Automation enables microscope maker to enter new markets

Posted on 27 Feb 2018 by Jonny Williamson

The CTO of a British manufacturer of robotic systems discusses the challenges facing a small batch SME and how automating test facilities helped expand his business' horizons.

The company manufactures among others microscope automation systems – image courtesy of Prior.

Prior Scientific Instruments is a manufacturer of robotic systems for the microscope and imaging industry and was established in London almost 100 years ago.

Until 2000, the firm was a traditional microscope manufacturer, then the company stopped manufacturing its routine microscopes in the UK and specialised in making specialist microscopes.

The reason behind that shift in focus was that the company was increasingly struggling to compete with low-cost microscope units coming from the Far East.

The Manufacturer spoke with Stuart Jarvis, the company’s CTO, about Prior’s endeavour to deploy automation and why capital expenditure is crucial for exploring new business avenues.

Jarvis said it’s necessary to draw a sharp distinction between automating the manufacturing process on the shop floor and automating the test facilities on the other side. He explained: “When you ask me about automation in general, we have to specify the time frame you are talking about.

“Being in the (manufacturing) business , we have been investing in CNC machining centres for over 35 years, but the only area where we have literally automated is the test facilities.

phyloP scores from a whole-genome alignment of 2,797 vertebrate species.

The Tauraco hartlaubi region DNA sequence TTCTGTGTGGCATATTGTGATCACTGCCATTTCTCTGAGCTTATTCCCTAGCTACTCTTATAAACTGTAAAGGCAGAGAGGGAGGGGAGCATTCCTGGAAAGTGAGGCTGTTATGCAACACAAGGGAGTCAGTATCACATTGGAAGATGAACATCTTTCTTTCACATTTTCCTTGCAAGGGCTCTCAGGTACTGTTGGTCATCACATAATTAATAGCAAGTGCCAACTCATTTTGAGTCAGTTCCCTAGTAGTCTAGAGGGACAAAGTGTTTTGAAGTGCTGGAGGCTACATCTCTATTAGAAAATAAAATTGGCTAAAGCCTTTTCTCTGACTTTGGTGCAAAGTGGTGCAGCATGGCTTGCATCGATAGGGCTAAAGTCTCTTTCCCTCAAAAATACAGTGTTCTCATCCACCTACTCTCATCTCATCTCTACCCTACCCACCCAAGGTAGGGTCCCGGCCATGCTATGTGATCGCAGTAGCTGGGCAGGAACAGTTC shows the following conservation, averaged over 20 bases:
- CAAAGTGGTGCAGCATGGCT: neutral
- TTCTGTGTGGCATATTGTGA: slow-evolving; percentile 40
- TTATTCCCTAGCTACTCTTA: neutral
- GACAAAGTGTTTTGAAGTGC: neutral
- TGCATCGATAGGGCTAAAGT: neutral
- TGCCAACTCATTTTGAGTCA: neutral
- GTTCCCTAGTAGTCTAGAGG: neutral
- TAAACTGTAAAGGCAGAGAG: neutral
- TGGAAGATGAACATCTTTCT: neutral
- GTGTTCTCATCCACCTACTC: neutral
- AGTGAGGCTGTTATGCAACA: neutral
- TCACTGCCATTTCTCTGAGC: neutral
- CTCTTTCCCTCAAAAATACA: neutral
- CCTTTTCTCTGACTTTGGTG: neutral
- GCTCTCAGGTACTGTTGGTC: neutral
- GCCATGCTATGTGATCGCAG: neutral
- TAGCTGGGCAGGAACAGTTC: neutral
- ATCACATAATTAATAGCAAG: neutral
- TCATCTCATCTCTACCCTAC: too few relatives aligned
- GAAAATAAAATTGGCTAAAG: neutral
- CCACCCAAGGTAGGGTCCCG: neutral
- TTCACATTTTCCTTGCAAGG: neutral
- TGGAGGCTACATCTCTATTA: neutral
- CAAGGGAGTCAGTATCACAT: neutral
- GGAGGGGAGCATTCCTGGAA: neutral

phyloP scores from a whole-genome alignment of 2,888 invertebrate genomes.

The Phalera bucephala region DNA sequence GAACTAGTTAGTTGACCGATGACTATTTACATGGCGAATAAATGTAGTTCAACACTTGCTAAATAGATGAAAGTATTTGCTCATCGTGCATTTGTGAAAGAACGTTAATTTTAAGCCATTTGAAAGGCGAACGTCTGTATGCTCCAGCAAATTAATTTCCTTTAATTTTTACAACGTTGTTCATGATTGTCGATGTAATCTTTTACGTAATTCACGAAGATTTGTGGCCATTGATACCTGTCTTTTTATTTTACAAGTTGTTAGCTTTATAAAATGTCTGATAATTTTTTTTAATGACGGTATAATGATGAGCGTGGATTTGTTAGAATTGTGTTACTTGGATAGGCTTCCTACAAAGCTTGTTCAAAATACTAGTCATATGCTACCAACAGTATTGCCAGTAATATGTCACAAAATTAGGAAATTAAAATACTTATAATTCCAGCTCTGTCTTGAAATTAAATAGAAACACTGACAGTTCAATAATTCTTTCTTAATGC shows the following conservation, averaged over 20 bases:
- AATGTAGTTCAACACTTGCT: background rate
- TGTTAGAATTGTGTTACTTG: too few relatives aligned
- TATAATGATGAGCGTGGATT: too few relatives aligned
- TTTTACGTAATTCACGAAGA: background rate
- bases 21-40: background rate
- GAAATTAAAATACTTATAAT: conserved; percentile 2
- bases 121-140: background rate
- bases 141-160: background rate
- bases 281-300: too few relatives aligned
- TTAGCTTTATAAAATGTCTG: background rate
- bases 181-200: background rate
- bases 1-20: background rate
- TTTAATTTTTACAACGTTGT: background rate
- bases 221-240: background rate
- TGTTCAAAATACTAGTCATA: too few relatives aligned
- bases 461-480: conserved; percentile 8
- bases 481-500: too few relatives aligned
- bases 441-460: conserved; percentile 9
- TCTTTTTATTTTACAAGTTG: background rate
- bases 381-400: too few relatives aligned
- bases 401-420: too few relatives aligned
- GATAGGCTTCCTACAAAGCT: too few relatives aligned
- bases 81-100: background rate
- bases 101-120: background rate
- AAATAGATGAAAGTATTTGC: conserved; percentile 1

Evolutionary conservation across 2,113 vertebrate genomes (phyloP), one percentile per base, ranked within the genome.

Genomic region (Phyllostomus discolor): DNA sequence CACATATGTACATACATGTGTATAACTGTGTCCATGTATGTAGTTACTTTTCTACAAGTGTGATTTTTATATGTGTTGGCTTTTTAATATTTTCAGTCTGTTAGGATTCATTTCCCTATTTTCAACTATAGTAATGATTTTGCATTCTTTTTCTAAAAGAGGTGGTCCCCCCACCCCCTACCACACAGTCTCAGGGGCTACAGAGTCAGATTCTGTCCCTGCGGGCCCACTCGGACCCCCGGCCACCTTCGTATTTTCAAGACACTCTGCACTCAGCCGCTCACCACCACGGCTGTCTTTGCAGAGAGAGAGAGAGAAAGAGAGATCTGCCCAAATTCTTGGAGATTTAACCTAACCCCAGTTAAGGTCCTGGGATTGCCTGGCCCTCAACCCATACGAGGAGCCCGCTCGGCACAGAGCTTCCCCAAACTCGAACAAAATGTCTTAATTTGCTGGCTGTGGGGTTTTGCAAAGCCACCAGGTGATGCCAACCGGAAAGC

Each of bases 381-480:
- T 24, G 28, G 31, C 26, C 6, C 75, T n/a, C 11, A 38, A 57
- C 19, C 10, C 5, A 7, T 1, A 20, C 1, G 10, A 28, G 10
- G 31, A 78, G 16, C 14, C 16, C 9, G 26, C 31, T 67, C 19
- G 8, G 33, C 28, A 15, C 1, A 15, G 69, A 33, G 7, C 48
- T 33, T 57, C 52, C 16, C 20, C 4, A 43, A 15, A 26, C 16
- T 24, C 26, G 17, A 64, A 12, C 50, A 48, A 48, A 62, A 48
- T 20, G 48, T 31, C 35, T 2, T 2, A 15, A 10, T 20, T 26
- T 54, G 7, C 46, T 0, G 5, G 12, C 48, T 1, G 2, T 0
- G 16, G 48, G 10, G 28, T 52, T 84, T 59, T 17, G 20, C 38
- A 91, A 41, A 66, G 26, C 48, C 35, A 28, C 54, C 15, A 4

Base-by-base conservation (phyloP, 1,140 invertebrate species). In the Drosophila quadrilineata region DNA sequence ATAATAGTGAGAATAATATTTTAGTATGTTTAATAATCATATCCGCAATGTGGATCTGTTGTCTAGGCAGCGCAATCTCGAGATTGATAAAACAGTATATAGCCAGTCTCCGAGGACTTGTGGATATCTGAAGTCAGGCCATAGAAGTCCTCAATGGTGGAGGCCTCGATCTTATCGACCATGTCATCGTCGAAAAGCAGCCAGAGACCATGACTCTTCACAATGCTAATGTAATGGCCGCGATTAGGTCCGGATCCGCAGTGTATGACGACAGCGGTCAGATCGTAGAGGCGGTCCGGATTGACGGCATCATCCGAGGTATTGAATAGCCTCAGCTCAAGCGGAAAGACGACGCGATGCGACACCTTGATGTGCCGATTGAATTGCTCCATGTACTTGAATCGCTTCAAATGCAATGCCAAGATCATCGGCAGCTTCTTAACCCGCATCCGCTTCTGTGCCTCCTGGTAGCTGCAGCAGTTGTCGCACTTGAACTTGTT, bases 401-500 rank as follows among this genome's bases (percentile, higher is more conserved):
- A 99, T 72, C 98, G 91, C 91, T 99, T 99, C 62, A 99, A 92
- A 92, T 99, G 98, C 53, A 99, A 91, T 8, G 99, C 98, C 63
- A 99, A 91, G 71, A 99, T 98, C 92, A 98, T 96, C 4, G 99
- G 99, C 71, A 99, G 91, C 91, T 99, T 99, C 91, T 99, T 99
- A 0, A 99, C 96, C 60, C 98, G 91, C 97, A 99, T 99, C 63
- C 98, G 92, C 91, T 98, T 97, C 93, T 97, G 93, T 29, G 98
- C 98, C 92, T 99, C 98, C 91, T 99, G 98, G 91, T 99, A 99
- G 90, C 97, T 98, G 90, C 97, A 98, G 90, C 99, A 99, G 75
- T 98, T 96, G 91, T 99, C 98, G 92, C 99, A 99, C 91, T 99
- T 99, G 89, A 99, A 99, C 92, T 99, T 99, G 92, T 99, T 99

“Automating test facilities not only means gaining a higher throughput. But it also generates data which can then be can interrogated and fed back into the Product Development Cycle.”

Flexible automation for small batches?

But, when it comes to automating the Assembly process, Jarvis thinks that Prior can’t get around facing certain challenges, mainly because of the batch sizes the company produces.

He said: “We have quite a wide product range, and therefore a very low volume. Our batch size rarely exceeds 50 items at a time. For most of our lots, the actual assembly time comes to no more than a few hours; and there is a constant change on the assembly line.

“Currently, I don’t think there would be a benefit from automating the assembly process for us,” Jarvis underlined.

Even though, Prior hasn’t invested in automating assembly on the shop floor, the company continually invests in its machine shop and in the automation of new test facilities.

Jarvis concluded: “We are constantly looking to invest in the machine shop. One of the main new business sectors we are to invest in is the industrial metrology area which requires a greater accuracy.

“Our existing test facilities will need further development to deliver the resolutions needed for the metrology market.”

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